The United State Hockey League is the other league and is considered Tier I.  The NAHL is considered Tier II.  The game on the ice is the same, the difference is Tier II players have to pay room and board and pay for their own skates.  Tier I pays the player’s room and board and furnishes the skates.  USHL players usually start the season with college commitments; few NAHL players have college commitments at the start of the season.

During the past 2012-2013 season, over 150 NAHL players (out of 500 total on 24 teams rosters) received NCAA commitments during the season; and last season over 100 NAHL alumi played in the National Hockey League.  Players have been successful and they will be scouted.

This season the NAHL will divide its 24 teams into four six (6) team division.  The Magicians will play in the Midwest Division along with the Coulee Region Chill (suburb of La Crosse Wisconsin), the Fairbanks Ice Dogs (Alaska), Kenai River Brown Bears (south of Anchorage Alaska on the Kenai Pennisula), the Minnesota Wilderness (another new NAHL team out of Cloquet MN), and Wenatchee Wild out of Walla Walla Washington.  They play league games outside their division and though the league’s  final schedule has not been released, the Magician may draw the Corpus Cristi Ice Rays (Texas), the Michigan Warriors, or the Odessa Jackalopes (love that nickname).  So check their schedule if you are planning to go.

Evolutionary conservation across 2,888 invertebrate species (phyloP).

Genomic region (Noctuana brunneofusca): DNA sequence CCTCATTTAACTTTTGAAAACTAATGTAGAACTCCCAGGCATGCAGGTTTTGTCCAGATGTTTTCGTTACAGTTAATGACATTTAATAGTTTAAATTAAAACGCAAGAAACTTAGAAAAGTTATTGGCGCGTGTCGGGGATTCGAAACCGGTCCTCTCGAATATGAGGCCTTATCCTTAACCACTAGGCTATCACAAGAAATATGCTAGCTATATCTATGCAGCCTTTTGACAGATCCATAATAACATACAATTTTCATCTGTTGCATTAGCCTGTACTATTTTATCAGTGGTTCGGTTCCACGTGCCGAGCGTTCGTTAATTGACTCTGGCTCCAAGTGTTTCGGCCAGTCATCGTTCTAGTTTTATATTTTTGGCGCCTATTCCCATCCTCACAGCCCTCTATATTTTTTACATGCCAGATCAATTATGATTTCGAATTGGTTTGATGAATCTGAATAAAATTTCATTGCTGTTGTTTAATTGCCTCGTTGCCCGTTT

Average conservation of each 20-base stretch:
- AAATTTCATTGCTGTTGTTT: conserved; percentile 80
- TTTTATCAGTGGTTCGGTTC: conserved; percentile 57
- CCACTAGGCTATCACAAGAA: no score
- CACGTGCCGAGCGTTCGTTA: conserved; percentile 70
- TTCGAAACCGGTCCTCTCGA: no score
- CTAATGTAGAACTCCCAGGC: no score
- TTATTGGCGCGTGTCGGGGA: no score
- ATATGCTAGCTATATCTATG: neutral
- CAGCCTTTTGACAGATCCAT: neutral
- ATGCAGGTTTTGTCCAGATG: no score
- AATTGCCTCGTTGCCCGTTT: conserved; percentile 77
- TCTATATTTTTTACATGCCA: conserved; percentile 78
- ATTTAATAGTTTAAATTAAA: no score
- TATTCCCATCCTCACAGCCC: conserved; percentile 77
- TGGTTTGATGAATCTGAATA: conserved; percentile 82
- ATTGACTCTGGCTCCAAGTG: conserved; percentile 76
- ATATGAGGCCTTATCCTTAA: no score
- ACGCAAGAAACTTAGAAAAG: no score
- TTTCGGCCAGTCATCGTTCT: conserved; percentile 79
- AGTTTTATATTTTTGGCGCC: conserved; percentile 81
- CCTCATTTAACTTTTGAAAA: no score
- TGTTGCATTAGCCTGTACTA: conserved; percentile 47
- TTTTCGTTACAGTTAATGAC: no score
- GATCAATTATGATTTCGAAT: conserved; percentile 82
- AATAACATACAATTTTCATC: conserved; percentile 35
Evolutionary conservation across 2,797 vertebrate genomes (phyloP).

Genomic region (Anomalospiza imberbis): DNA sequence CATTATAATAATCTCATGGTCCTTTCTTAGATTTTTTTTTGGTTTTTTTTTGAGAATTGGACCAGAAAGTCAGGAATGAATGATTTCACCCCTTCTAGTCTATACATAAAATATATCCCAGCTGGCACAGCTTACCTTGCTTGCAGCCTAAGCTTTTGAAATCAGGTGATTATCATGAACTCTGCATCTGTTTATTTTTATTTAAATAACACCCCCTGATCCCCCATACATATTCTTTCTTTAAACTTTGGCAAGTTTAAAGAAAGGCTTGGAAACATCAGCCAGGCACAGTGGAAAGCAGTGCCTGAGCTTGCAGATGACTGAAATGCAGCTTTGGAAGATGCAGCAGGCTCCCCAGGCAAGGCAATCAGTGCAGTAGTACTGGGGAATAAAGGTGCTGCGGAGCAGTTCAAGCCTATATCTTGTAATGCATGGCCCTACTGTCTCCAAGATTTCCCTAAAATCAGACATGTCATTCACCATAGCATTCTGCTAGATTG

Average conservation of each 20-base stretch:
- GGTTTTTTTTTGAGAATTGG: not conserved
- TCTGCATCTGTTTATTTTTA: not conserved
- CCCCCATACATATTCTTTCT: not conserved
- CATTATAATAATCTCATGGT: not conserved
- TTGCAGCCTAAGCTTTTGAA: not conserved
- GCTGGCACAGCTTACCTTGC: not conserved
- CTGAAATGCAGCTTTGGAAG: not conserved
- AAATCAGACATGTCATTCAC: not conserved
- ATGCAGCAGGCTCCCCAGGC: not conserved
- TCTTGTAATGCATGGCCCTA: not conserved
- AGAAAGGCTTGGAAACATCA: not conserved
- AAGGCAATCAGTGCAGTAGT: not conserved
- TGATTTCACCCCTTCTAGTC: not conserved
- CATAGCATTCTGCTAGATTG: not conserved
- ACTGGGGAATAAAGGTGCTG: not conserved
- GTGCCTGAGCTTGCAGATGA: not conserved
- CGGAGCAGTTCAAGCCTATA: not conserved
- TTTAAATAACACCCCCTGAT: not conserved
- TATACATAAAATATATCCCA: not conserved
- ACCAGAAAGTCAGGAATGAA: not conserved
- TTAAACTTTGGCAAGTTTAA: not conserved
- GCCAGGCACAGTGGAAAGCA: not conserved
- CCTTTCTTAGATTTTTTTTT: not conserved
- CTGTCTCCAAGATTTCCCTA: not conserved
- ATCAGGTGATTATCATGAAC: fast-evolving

The Magician’s open their season at the NAHL Showcase played at the Super Rink in September and as their management explained at the ribbon cutting, they feel that their location in the Richfield will be a draw for some top players in Minnesota and in the world.

YHH covered the NAHL Showcase last year and interviewed a number of the hundreds of scouts at the Showcase.  That story and the Texas Tornadoes game story remains one of our most popular reads on the site.  The Magicians will play three games at the Showcase in Blaine before opening their home season in late September at Richfield.

The Magician’s last tryout will be held in Richfield July 26-28 and has already attracted players from Sweden and other European countries.  The tryout usually consists of a series of games with the Magician’s coach staff evaluating the play.  The tryouts are open to the public.

YHH will cover the Magician’s opening games at Blaine and at Richfield.  The Showcase is always packed with all 24 NAHL teams, Minnesota Elite teams, and other teams playing games at the same time over a 5 day period.  They take advantage of the Super Rink’s eight sheets to put on a show for the scouts and fans.

YHH hopes to see a similiar packed crowd with a lot of noise and fun; sort of the St. Paul Saints version of more professional hockey in the Twin Cities. At the Magicians opening game at the Richfield Arena.

Tickets are on sale and are priced so reasonably that it is cheaper than taking the kids to the movies.  As a bonus, last season, Richfield Arena popcorn was only a dollar.  One thing for certain, the fans attending will not be above the fray but buried in the action on the ice-foghorn, train whistles and all.